Participant Observation
In ethnography, the technique of learning about a group of people through social participation and personal observation within the community being studied, as well as interviews and discussion with individual members of the group over an extended period of time. Primary means of conducting research.
milpa field
basic subsistence- corn and beans; surplus land= export crops[high risk low return]
Pre-Clovis
holds that human occupation of the Americas predates 13,500 years ago
primate
an individual belonging to subgroup of mammals including lemurs, lorises, tarsiers, monkeys, apes, and humans
economic system
a means of producing, distributing, and consuming goods
anthropology
the study of humanity, including our prehistoric origins and contemporary human diversity
Witchcraft
the performance of evil by human beings believed to possess an innate, nonhuman power to do evil, whether or not it is intentional or self-aware
Gerontocracy
Age hirecahy dominated by oldest age groups,
E.B. Tylor
religion is evolutionary
as we become more materialistic religions change
Generalized Reciprocity
Exchange involving the least conscious sense of interest in material gain or thought of what might be received in return.
Transvestism-
Dressing in the clothes usually worn by members of the opposite gender.
nationalism
a strong feeling of pride in and devotion to one's country
Psychoanalytical Explanation
Incest taboos are an attempt by offspring to repress their sexual feelings toward their parents of the opposite gender.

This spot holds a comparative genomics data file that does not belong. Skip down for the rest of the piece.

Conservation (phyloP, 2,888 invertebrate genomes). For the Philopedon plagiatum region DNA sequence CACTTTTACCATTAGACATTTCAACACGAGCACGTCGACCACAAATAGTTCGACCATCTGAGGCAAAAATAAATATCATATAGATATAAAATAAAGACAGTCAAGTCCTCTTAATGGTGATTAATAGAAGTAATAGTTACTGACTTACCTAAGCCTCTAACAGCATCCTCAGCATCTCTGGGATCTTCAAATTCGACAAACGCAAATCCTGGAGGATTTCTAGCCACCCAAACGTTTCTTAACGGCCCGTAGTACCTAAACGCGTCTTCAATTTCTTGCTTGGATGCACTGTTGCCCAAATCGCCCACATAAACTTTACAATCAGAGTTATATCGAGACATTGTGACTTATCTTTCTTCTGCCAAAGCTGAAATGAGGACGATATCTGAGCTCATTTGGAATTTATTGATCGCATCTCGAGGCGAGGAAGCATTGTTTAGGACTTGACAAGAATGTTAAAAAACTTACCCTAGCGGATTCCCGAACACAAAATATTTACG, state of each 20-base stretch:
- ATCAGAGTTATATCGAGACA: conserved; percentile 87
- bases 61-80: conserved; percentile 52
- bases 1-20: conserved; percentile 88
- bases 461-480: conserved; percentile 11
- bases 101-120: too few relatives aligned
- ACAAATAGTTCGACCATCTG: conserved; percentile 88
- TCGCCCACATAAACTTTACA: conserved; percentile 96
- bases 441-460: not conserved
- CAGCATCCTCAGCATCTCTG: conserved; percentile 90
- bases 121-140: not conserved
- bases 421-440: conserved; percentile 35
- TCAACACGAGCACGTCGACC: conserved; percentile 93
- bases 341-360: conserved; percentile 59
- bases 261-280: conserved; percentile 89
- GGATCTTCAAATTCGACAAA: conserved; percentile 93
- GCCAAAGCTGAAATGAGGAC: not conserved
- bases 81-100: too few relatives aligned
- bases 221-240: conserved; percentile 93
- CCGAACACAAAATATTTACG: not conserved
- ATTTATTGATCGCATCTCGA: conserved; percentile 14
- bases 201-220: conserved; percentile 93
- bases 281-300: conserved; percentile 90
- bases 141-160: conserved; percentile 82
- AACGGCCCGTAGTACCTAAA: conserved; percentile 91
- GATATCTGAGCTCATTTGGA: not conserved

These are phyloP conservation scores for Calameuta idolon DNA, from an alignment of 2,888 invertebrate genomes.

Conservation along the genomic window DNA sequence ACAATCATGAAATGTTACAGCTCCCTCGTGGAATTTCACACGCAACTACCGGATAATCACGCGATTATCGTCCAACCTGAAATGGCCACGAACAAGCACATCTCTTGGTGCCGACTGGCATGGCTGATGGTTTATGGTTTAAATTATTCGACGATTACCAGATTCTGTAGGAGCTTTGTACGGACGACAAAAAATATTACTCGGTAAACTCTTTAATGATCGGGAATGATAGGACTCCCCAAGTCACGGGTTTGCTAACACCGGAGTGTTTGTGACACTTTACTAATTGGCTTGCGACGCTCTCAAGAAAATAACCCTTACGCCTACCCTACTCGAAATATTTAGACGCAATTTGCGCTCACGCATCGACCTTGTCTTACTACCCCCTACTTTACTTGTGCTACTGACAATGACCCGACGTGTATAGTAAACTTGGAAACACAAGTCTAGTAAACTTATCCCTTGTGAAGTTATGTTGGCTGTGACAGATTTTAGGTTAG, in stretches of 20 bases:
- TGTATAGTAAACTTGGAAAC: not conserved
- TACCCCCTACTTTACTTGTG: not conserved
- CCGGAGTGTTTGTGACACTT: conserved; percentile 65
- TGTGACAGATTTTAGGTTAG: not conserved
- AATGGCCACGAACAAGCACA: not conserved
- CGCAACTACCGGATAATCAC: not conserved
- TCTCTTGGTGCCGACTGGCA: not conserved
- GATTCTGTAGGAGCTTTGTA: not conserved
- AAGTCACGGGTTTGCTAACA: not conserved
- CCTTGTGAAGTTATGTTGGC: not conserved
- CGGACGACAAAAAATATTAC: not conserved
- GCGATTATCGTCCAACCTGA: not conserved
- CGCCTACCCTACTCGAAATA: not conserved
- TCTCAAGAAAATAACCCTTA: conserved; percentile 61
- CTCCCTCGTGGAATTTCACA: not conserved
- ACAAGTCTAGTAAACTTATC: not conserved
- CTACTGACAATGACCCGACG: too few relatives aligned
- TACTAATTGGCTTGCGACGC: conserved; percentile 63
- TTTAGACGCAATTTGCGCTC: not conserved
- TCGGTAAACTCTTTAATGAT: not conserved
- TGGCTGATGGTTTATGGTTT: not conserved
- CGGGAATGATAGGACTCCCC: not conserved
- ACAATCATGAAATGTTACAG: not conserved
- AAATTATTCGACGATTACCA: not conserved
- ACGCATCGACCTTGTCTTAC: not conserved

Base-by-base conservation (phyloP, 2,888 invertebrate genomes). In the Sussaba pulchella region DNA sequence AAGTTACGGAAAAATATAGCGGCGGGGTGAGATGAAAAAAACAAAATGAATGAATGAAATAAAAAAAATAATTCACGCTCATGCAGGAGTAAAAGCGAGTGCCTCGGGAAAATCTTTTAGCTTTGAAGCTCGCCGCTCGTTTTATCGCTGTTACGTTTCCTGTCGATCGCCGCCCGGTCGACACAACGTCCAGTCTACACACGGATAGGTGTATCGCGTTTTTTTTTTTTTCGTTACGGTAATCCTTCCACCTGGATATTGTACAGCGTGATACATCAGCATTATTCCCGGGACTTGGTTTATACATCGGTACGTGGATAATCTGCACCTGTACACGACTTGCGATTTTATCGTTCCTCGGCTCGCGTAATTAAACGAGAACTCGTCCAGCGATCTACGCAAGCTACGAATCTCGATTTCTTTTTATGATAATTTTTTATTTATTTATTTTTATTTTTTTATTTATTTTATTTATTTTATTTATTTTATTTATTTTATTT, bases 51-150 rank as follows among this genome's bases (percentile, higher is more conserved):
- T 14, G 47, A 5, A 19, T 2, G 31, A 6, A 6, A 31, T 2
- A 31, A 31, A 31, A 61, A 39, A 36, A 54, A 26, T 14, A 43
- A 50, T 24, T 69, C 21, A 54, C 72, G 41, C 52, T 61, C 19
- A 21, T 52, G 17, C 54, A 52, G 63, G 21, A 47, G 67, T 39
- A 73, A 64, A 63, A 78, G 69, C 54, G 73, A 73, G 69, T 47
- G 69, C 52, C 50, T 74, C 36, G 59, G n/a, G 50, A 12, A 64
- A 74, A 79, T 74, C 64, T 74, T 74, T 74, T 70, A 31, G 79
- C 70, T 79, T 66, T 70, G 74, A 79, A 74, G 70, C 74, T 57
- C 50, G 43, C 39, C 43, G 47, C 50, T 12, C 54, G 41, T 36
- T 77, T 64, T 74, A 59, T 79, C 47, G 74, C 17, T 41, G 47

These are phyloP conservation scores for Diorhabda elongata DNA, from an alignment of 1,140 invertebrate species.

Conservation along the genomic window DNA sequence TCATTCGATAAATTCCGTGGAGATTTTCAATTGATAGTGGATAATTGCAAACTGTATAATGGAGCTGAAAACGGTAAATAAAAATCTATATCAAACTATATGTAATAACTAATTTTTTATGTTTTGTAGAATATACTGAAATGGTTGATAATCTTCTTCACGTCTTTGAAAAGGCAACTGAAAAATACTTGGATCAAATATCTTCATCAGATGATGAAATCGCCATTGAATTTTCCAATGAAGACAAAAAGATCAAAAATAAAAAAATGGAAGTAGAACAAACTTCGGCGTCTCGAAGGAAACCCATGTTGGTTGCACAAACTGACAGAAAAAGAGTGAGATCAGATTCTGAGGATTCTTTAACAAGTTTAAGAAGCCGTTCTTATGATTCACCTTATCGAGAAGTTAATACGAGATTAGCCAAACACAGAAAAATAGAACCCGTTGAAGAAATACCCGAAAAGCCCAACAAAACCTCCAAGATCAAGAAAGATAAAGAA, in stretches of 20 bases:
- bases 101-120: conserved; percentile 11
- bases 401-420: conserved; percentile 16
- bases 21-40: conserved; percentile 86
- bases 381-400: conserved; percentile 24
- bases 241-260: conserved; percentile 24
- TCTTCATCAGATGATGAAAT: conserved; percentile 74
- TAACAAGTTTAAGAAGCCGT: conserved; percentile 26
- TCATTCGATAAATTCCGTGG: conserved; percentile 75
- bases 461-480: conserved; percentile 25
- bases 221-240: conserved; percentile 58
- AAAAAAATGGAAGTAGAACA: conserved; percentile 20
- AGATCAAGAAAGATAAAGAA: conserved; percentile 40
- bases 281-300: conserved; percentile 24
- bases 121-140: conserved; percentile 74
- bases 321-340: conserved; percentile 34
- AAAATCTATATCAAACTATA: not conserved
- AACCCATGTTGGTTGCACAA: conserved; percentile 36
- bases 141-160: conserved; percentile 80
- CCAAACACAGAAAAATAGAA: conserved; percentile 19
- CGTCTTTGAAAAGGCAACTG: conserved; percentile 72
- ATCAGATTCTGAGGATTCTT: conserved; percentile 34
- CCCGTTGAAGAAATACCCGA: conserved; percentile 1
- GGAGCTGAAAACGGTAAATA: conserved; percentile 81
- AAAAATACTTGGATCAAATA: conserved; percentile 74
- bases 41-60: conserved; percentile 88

Capital
any good used to produce other goods; including tools, equipment, facilities, money
phonemes
the smallest units of sound that make a difference in meaning in a language
Progress
the idea that human history is the story of a steady advance from a life dependent on nature to a life of control and domination over nature
The __________ theory explains why men typically engage in the dangerous tasks.
Expendability theory.
exogamy
supposed to marry outside of a certain group
displacement
the ability to talk about absent or nonexistent objects
e.g. unicorn
Assimilation
process by which people of one culture merge into and become part of another culture
functions of religion
Emphasizes the central values of society, Meets Psychological needs, meaning / purpose, social control, role behaviors & behavioral schemes, explanation, sanctification of behaviors and roles, catharctic, promotes social solidarity, provides meaning, increases social control
cultural evolution
cultural change over time, not all changes are postitive
Gender stratification
The ways in which gendered activities and attributes are differentially valued and related to the distribution of resources, prestige, and power in a society
matrilocal
refers to the pattern in which married couples live with or near the wives' parents
cross cousins
children of a brother
and a sister
revitalization movements
social movements that occur in times of change, in which religious leaders emerge and undertake to alter or revitalize a society
functionalism
the hteory that a culture is similar to a biological organism, in which parts work to support the operation and maintenance of the whole
natural selection
the principle of mechanism by which individuals having biological characteristics best suited to a particular environment survive and reproduce with greater frequency than individuals without those characteristics
metaphor
a figure of speech, (or an object, activity, or idea) in which a word or phrase literally denoting one kind of object or idea is used to suggest a likeness or analogy between them
Capitalism
An economic system in which the means of production are owned by private persons and operated for profit
in a descent group, the individual who stands at the apex, or top, of the common geneology